Queue is a funny word. It comes from a latin-based French word that basically means “tail.” Somewhere in the 1800s, it came to be used when referring to a line of people. Basically, it is just a fancy word for “line.” We love to use fancy words for boring stuff.
I almost didn’t write about the queue system at General Conference because it has been the topic of much controversy. This year, General Conference tried a new approach to the way people ask to speak on the floor. In previous years, delegates held up different colored cards to get the attention of the Presiding Bishop when they wished to speak. This year, a new electronic queueing system was introduced. Instead of raising cards, delegates type their delegate ID into a tablet at their table and get placed in a queue that is visible to the Presiding Bishop.
Apparently this was a little bumpy at first. It was bumpy enough that there was some debate regarding amending the rules so that the conference would go back to the card system. Due to some apparent technical glitches, the conference did revert to cards for a time. Eventually, the new rules were passed and the queueing system was adopted. You can read more about the issue here:
ʽDigital divide’ concern arises with African delegates
I am not a delegate and I am not even in Portland so I can’t really offer an opinion on the queueing system. However, I do have some thoughts to consider and I think they relate them to takeaways for the church.
First of all, introducing something new, whether technological or otherwise is usually bumpy.
Humans are biologically change-averse. No matter how good something is, there will be some amount of resistance to it. When introducing something new, we just need to expect and plan for that. Whether it is projection screens in the sanctuary, online giving, a new website or a new queueing system, we need to give people some time and space to adjust.
Second, new technology rarely works how you expect it to.
It doesn’t matter how many times you test something, when you start using it, it is nearly guaranteed to behave in a way you don’t expect. This is especially true when you can’t test it in a true, real-world, setting. I am sure those tablets and the system were tested multiple times. However, given the circumstances, there was no opportunity for a real-world test, in that room full of delegates, all with cell phones and tablets and computers fighting for WiFi and 4G and with the possibility of every last tablet being used at the same time. Frankly, even if there was, in my experience, there was still a decent chance for something to go wrong.
Third, sometimes the change is worth the growing pains.
Time will tell whether the new queue system will be a permanent addition to how the General Conference does business. However, I think it is important to note that the decision to use the new system wasn’t just an attempt to try out some flashy new technology. It was an attempt to leverage technology to make the business of the conference more effective. General Conference 2016 is being held in the Oregon Convention Center. To accommodate all of the delegates at round tables, they are using exhibit halls C&D for the plenary sessions. That is a space of 130,000 square feet. That is larger than two football fields. Not all of that space is for delegates. Some is used for the staging and there is seating in the back for visitors. However, we are still talking about a really large space. Given that the presiding bishop sits up front, mostly blinded by the lights that make the video feed look good, it becomes pretty hard to see people waving colored cards. That is not, in and of itself, and insurmountable problem. We could give the bishop a visor to wear. However, you are still faced with trying to see and keep track of people holding up cards in a huge room.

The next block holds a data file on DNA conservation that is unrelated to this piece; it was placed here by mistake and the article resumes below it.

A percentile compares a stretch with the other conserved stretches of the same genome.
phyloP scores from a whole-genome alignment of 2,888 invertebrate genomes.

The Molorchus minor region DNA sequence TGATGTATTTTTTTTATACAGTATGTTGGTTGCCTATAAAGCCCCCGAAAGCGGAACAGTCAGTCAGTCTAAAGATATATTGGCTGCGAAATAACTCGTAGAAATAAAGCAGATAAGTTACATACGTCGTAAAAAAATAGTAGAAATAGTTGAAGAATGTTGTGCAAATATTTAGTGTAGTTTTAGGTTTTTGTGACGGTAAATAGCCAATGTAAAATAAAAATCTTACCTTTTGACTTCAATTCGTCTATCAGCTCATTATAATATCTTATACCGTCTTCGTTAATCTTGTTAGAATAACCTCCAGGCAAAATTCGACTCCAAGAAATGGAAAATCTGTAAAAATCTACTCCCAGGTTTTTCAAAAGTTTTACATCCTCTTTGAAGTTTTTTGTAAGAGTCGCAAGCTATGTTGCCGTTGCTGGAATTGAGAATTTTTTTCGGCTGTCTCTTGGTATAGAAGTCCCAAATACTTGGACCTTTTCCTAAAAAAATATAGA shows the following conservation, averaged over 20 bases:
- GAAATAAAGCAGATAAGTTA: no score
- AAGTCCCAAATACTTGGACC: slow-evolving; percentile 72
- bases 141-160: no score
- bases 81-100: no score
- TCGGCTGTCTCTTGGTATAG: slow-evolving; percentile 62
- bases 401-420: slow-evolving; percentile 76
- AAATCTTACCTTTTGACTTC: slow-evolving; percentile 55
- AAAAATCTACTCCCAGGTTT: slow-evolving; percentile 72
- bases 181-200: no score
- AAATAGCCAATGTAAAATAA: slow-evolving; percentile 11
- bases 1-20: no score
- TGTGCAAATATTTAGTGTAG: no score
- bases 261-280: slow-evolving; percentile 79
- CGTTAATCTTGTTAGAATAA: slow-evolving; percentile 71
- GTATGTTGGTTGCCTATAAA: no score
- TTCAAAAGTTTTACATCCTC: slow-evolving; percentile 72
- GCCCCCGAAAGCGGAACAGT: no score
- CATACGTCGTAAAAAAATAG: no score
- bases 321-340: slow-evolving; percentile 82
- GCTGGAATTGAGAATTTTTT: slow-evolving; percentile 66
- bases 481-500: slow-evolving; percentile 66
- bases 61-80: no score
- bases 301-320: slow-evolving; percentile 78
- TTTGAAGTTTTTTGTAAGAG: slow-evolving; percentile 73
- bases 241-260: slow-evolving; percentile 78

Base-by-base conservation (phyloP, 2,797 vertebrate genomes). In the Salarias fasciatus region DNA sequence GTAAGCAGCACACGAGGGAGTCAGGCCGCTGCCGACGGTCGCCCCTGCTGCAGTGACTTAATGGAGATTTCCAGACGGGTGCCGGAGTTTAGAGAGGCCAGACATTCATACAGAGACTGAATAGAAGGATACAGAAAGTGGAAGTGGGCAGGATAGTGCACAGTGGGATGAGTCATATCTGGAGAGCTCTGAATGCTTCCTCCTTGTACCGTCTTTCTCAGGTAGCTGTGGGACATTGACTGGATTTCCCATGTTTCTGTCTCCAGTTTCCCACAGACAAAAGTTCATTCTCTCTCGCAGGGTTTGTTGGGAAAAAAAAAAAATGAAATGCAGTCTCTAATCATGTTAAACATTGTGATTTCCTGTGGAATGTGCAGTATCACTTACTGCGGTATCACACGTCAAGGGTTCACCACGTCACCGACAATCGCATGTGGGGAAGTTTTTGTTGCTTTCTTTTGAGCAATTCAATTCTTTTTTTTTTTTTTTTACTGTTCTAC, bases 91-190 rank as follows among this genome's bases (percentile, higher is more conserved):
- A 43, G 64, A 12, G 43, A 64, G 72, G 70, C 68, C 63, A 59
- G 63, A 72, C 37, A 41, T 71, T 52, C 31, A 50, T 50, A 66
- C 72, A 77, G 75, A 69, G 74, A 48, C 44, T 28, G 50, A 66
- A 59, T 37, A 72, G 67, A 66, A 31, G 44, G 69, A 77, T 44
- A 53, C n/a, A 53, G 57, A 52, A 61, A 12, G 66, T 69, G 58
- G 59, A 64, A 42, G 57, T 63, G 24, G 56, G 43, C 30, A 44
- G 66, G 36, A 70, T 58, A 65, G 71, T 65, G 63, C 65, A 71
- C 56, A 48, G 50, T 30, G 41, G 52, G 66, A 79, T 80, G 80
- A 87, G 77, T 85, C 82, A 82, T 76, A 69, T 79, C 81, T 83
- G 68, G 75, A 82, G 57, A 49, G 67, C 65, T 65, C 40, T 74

Fourth, frustration over process gets converted into frustration over technology.
Using Robert’s Rules of Order in a gathering of around 800 people while discussing critical issues can sometimes feel like a disenfranchising experience. When a motion comes to the floor and the rules allow three speeches for and three against, rarely does everyone who wants to get to speak. Sometimes during the course of proceedings, someone with a critical point of order can’t get heard until after the conference has moved on to another issue. This happens whether people are raising hands, standing in an actual line, or using an electronic system. I remember people being frustrated in Tampa because they had been holding their card in their air and never got called on. The same thing is happening in Portland, it is just that the blame falls to the tablets.
As I said in the beginning, I am not there. People smarter than me will have to decide about the future of how queues will work.
Fifth, whether we want to admit it or not, we are all using technology that was once new to someone.
Paper, pens, lights, roads, cars, phones, printed bibles, sound systems… things many of take for granted while others still lack. There was a time when each of these things that most American churchgoers consider to be a normal part of daily life were revolutionary technology. They also faced boundaries to adoption. We should also remember that sitting on drawing boards, in patent offices, and lost to history are far more that didn’t make it. Adopting or not adopting new technology has just become part of our human condition.
My guess is that the electronic queue system will stick around. It will get better as we learn how to better train and prepare people to use it. Then we will get comfortable with it. And then something new will come along.